Unfortunately the latest boyfriend, dissolute and scruple less Jaxsyn who shares a name with a reputedly ultra-moral, even pious Tarot figure, is getting more and more of a hold on Stellan, inveigling himself in the position of Crasii headmaster since he is very good at getting obeyed by them.

Arkady has a passion for learning and upon becoming the Duchess of Lebec she managed to get a history degree - even as a Duchess, getting to be a doctor like her father was totally out of the realm of possibility for a woman, but the History department starved for funds has been more amenable to educating her. So she is a natural at investigating Cayal's claims to avoid the situation exploding in Stellan's face.

Declan is the chief spy master of Glaeba; childhood friend of Arkady and possibly still loving her even after a nasty breakup when she decided to accept Stellan's offer years ago, he left for the capital and showed a talent for spy work. He caught the eye of the old chief spymaster and duly succeded him on his retirement despite his lack of noble blood.

Warlock is a jailed canine Crasii for some imagined offense; he would have been put to death anywhere else, but Stellan is mild so he is just imprisoned indefinitely; however Warlock is a "discard" so while he can smell Cayal is a "suzerain", he has no inbred loyalty to him and he
greatly enjoys insulting and annoying him when fate makes them cell neighbors.

"The Immortal Prince" stands at about 500 pages in hardcover and 600 in mmpb and it follows mostly Cayal, Arkady, Stellan, Jaxsyn, Warlock and Declan but there are quite a few other important characters that appear. In Arkady's interrogations of Cayal we have a lot of the back story of Amyrantha told to us - of course Arkady does not believe a word but enjoys greatly Cayal's tale and slowly even his charm. The story ends at a reasonable point, but it is so compelling that you will rush to get "The Gods of Amyrantha" immediately.

ANALYSIS:
"The Immortal Prince" is a book that depends a lot on getting to like the characters and getting "sucked" in their world since after a while the novel and later the series is going to throw at you some unbelievable twists and turns that will make your head spin.

There is not that much direct action though the recollections of Cayal about the "literally world shattering" quarrels of the Immortals when the Tide was reaching its peak balance well the witty and smart dialogue between him and Arkady or the snarky one between him and Warlock.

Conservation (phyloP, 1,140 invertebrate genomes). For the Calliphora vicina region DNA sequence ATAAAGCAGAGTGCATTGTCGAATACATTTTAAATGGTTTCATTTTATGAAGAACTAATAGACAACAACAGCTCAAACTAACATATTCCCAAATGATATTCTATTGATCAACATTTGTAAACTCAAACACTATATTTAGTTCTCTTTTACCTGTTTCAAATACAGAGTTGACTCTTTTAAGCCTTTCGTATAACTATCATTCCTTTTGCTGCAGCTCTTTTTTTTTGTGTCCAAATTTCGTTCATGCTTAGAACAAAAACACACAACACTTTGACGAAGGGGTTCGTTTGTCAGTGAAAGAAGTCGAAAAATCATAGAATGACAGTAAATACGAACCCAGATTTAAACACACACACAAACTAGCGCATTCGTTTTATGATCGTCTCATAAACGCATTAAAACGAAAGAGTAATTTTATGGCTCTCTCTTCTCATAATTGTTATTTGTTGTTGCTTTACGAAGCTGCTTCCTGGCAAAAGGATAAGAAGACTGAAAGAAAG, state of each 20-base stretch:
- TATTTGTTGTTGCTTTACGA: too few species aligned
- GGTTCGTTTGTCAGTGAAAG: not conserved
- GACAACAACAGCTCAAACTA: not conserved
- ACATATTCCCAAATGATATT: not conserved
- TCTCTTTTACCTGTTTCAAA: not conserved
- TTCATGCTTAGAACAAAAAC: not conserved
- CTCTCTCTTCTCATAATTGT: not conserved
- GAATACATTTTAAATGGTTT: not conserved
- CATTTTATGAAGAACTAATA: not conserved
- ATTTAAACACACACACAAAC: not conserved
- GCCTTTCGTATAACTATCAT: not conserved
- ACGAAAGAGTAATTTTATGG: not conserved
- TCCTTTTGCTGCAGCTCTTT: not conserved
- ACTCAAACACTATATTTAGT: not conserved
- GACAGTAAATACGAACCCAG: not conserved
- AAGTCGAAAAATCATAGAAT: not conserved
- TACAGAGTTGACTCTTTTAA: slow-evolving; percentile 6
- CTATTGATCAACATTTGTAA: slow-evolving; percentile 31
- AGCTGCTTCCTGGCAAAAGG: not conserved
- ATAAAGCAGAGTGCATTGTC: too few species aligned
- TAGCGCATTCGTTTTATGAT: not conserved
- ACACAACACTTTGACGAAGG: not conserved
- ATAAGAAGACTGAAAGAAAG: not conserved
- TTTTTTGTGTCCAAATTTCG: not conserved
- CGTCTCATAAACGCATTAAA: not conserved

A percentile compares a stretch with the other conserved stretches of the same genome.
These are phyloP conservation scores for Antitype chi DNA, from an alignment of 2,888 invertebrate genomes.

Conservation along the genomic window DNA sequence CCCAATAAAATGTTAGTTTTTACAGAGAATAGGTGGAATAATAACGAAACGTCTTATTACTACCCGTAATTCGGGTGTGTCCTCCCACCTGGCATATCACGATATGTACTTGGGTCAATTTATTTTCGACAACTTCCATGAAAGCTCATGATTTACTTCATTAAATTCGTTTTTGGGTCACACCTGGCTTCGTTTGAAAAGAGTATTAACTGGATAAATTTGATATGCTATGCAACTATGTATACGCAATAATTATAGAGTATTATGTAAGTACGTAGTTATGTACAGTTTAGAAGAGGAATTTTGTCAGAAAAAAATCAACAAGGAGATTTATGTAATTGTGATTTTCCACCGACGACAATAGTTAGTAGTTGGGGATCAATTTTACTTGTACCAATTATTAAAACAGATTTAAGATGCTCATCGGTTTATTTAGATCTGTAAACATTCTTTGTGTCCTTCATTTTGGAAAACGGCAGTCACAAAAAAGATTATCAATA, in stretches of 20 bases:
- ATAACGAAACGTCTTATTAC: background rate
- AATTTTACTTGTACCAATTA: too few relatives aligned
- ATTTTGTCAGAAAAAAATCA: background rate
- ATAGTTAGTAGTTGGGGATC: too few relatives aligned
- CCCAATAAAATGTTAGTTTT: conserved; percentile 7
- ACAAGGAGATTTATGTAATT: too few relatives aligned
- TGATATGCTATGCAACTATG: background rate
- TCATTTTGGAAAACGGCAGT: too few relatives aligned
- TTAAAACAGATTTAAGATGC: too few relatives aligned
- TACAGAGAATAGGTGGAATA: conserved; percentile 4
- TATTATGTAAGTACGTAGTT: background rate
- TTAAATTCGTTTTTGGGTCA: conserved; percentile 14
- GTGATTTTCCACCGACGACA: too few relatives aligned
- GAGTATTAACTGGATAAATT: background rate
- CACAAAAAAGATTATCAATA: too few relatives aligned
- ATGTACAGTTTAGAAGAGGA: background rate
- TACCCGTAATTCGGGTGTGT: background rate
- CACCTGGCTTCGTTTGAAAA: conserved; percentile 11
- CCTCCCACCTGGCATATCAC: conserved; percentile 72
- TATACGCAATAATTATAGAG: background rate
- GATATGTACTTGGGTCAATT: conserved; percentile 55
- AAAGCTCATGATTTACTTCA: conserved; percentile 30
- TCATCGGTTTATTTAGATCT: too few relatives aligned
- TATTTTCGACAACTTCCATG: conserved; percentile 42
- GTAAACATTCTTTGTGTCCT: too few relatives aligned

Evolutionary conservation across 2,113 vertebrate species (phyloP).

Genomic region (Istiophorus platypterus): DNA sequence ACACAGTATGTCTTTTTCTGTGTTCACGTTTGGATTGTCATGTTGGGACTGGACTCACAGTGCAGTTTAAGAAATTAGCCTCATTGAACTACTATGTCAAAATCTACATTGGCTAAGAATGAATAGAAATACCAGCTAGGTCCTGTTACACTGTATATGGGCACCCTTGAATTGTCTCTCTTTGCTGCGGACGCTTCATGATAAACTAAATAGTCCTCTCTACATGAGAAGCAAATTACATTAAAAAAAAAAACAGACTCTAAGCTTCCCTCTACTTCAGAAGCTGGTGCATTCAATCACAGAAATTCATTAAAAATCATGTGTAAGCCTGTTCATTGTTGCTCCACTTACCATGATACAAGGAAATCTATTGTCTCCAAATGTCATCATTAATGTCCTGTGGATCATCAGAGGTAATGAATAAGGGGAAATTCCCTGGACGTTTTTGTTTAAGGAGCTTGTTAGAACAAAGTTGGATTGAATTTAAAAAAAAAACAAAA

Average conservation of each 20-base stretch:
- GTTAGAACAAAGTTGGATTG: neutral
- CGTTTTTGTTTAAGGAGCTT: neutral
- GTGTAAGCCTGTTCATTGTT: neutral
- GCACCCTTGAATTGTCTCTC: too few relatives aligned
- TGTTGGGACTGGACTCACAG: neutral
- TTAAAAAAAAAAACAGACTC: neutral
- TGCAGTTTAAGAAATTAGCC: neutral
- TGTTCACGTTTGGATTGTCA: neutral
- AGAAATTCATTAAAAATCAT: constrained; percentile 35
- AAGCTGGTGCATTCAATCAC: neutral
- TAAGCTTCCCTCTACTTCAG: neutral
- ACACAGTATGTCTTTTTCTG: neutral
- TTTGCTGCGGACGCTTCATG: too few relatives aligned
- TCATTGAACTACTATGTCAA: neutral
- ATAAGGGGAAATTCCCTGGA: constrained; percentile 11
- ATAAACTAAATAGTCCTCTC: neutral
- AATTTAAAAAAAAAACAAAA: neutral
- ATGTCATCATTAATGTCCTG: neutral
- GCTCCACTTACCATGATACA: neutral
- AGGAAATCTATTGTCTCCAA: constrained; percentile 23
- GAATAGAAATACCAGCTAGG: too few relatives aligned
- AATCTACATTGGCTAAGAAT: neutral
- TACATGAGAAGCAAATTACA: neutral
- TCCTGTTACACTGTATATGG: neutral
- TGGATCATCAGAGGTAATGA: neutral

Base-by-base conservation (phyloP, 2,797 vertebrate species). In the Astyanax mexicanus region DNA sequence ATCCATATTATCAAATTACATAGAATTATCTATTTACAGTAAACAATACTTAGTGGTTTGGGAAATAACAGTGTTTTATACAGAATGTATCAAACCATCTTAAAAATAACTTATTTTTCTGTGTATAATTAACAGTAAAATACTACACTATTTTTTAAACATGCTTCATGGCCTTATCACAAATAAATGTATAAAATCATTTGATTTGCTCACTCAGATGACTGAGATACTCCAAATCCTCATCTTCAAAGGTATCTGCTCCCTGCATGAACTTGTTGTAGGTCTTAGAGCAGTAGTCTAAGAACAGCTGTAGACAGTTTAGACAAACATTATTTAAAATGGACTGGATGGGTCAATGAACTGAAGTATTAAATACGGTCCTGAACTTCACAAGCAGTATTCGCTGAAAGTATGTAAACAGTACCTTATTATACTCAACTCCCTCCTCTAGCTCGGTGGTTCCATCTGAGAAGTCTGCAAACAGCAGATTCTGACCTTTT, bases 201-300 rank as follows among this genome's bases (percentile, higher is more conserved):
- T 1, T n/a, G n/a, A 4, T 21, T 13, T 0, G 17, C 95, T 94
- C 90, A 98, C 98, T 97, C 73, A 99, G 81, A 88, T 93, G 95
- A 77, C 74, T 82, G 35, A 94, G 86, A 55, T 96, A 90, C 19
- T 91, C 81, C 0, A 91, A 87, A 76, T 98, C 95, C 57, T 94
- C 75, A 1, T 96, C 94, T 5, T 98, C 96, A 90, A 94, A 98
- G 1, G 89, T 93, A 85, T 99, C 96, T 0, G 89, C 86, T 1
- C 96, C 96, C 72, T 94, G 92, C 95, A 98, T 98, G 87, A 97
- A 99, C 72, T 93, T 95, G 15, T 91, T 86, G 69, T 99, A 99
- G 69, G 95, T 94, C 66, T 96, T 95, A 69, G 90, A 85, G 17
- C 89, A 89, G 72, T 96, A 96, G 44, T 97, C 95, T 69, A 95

The "big picture" events are only hinted in this book and there are rumbles in the background about what is going to come later, but the Tide is still low. However when it turns, it will turn fast and violently and there may be even one of those "King Tides" that occur only once every hundred thousand years or more.

"The Immortal Prince" is also a book of discovery, of many layers, you feel you have a handle on things, you find out something that puts them in a different light.

Jaxsyn is great as the "villain" we love to hate and we have to feel sympathy for poor Stellan who adores the rogue only to be manipulated at each turn, but the Duke may have some unexpected fortitude.

The one major character that has a limited role here hinting only at further developments is Declan. He appe
ars distant and cold, a true spymaster, but as we slowly discern the whys and hows of his life, he is slowly starting his evolution into the third keystone character of the series from later volumes.

"The Immortal Prince" as Cayal and Arkady's book to a large extent brings the best in both of them with Cayal slowly becoming fascinated by the feisty Duchess, while Arkady trying hard to discredit Cayal's wild tales only to find herself possibly falling for the handsome but selfish "Prince". However it all depends on their being together and when events conspire to separate them, reality asserts itself and well, that would be telling...

The world building is also very well done, but again expect the unusual, the far-reaching even if you think "no way", "this" cannot hint at "that", so avoid spoilers.

Regarding re-reading the series once I know how it turns out: "The Immortal Prince" and the "The Chaos Crystal (#4)" are my favorites and I re-read them quite a few times already and I still love them. Books 2 and 3, The Gods of Amyrantha and "The Palace of Impossible Dreams" have some great passages that I re-read a lot, and I still find some of the twists and turns amazing each time, but the political manipulations that take a more central place there have less of an interest to me overall


So read "The Immortal Prince" and "The Gods of Amyrantha" now and get immersed into the wonderful world of Arkady and Cayal!!

2 comments:

The Reader said...

Hey Liviu

This is a very good review Thanks for posting this, this series is truly a special one because of its huge cats and the amount of twists the author has managed to sneak in between ll the books. I'm still waiting to read the 4th book as I have read the 1st three.

Lets hope the reaining three books get published faster over here.

Mihir

Anonymous said...

I hope you've reconsidered reading the Wolfblade Trilogy, because it is actually as good as Second Sons. There were problems when she was writing the original Hythrun Trilogy because it was her first, but all those are gone in the prequels, and it focuses on Damin Wolfblade's family rather than what's going on in Medalon. Plus, you know, sequels coming out too...